The electric vehicle boom in Norway has been going on for several decades and shows the power of a good incentive program to effect radical change. The country is one of many European countries to have benefited from a national oil boom in the 20th century. Oil from the North Sea has brought wealth to several countries, each of which has used their newly discovered wealth in very different ways, with radically different results. The UK, for example, used cash to fund tax cuts for the wealthy until the late 1980s and early 1990s.
By comparison, in 1990, Norway began pushing profits from its oil reserves into a new sovereign wealth fund. This fund was used to invest in a number of industries, and is now worth over $ 1 trillion. Norway has used its huge bank balance to fund its national transition to electric vehicles with very generous subsidies, including no purchase or import taxes, no road taxes, and free or heavily reduced charges for toll roads. , parking, ferries and company car tax. EV drivers also have the right to use dedicated bus lanes and receive subsidies for the scrapping of older fossil fuel vehicles.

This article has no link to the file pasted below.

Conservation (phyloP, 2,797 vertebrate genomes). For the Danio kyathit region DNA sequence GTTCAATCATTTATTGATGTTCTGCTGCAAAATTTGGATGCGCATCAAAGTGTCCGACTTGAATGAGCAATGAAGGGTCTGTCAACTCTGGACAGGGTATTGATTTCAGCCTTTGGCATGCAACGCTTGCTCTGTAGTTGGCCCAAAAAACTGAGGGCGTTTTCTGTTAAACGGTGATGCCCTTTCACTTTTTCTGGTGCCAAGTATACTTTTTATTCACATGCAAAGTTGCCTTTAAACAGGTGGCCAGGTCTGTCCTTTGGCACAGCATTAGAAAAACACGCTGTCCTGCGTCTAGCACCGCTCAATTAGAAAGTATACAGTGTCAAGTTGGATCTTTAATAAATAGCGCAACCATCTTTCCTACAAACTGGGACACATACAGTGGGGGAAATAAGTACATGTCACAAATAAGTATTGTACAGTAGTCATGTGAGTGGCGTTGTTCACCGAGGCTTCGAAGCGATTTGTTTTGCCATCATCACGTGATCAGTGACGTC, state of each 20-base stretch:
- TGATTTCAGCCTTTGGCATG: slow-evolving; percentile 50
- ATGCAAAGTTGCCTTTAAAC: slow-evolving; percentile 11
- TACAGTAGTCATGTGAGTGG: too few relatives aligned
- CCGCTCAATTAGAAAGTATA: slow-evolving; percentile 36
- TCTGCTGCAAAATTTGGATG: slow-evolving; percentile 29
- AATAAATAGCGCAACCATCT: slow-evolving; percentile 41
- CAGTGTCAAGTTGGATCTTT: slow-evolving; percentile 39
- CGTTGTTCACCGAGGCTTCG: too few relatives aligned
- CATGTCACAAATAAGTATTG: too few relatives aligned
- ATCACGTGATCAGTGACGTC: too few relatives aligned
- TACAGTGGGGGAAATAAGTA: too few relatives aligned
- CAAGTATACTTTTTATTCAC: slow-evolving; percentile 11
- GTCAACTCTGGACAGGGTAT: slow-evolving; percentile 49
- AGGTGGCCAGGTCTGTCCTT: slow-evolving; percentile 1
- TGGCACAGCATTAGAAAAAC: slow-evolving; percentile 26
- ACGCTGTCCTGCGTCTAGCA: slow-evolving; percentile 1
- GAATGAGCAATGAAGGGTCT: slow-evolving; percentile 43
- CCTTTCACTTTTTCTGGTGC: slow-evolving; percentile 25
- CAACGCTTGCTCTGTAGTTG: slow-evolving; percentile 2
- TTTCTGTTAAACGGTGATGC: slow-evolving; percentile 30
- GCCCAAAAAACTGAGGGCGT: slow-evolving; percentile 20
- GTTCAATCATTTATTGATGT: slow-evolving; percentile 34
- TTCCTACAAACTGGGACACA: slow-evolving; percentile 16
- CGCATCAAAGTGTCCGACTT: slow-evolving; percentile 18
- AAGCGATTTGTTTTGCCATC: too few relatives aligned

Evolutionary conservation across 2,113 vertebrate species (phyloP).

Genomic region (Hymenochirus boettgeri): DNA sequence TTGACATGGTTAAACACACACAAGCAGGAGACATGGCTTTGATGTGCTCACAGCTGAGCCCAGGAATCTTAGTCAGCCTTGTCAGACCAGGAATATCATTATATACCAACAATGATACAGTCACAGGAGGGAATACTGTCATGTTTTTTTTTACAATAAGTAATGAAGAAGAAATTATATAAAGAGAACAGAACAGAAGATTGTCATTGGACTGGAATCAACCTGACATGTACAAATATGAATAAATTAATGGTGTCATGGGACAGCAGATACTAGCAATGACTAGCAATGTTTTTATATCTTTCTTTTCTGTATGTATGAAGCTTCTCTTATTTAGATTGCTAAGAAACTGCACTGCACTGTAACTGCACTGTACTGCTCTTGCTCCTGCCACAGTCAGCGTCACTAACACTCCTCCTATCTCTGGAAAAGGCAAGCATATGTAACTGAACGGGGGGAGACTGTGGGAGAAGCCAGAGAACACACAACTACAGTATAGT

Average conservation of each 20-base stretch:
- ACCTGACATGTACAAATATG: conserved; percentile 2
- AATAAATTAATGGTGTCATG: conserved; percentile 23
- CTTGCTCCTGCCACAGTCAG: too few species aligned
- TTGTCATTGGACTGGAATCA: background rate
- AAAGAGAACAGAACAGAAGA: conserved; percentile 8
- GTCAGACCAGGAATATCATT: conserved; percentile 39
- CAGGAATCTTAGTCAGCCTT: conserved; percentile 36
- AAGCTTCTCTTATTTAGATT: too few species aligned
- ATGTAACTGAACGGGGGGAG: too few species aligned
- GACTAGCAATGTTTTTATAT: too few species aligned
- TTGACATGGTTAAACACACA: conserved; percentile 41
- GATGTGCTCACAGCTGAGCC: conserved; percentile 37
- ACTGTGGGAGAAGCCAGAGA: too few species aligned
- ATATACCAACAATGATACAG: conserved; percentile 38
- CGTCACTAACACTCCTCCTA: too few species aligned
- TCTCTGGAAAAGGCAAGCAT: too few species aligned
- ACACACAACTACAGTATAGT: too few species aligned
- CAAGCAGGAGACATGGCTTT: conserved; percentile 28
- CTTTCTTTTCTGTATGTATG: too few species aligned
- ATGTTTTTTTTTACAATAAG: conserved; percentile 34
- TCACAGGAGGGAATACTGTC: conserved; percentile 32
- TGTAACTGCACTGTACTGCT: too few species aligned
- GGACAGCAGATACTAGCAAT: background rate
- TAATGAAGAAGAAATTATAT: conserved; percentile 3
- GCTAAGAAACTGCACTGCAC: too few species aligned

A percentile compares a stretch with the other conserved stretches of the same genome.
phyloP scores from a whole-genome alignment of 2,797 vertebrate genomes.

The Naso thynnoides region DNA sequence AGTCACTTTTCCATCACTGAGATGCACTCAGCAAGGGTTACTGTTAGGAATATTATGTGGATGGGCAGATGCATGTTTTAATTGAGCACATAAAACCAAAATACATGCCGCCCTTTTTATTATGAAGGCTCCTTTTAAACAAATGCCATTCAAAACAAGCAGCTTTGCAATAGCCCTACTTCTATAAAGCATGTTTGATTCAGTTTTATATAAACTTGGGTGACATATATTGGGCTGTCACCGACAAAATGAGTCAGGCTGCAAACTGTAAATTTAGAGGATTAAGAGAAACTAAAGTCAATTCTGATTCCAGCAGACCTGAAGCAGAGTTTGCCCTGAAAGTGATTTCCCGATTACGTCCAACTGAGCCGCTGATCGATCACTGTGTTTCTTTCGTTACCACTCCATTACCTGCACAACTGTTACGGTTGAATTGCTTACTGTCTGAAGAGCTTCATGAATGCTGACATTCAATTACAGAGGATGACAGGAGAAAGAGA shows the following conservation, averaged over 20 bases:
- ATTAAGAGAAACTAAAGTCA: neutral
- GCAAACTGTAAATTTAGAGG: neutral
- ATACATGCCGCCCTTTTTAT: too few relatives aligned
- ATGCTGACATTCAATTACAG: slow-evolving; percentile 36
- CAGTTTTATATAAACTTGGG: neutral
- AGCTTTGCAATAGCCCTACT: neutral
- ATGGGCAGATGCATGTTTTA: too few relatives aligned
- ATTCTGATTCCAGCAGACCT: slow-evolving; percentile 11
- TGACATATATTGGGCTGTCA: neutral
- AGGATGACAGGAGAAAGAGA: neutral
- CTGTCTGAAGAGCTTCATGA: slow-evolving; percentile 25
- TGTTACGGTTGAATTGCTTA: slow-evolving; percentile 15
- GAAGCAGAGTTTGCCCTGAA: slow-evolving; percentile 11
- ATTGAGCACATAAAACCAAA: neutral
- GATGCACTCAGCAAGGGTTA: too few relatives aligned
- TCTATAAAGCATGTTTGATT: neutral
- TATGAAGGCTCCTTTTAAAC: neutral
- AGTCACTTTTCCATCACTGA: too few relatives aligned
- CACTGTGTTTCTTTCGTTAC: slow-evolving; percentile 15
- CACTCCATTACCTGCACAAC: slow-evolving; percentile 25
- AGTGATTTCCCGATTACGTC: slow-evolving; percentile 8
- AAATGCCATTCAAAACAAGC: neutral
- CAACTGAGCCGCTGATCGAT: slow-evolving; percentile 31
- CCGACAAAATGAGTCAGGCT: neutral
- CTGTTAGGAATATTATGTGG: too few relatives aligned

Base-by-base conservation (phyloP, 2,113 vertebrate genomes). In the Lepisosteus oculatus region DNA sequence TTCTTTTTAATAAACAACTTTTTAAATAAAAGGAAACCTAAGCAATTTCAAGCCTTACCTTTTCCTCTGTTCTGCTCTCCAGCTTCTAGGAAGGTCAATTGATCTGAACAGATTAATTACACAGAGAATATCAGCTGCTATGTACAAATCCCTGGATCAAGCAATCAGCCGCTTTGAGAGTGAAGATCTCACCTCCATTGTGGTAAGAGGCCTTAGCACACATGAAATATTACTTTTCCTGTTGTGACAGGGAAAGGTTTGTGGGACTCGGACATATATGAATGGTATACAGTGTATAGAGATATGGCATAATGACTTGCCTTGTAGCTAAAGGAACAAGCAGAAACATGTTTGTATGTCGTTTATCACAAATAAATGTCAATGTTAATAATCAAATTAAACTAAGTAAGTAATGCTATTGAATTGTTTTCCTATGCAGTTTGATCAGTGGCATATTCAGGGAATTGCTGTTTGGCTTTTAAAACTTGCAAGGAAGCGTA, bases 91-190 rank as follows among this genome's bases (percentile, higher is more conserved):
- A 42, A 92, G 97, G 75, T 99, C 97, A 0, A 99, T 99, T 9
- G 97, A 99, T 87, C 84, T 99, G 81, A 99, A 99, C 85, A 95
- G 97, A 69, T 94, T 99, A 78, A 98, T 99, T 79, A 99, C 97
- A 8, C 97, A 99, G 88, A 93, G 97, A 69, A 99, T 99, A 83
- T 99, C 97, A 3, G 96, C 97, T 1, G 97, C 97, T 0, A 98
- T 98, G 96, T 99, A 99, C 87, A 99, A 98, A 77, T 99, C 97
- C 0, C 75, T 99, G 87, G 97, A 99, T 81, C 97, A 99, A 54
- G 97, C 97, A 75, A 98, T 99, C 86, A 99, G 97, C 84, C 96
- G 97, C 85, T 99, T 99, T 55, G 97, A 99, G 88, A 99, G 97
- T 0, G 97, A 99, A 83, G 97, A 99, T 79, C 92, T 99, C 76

For every carrot there is also a stick, and Norway has increased the tax burden on gasoline cars to encourage purchases of electric vehicles. In an example, EV Norway explains that a standard VW Golf is taxed at € 12,000 ($ 14,700) to make the e-Golf cheaper in a side-by-side comparison. Norway has used some of this money to fund infrastructure investments, including building a fast-charging station every 30 miles or so on the country’s main roads. All of this means that it expects, by 2025, to be able to completely end sales of fossil fuel cars.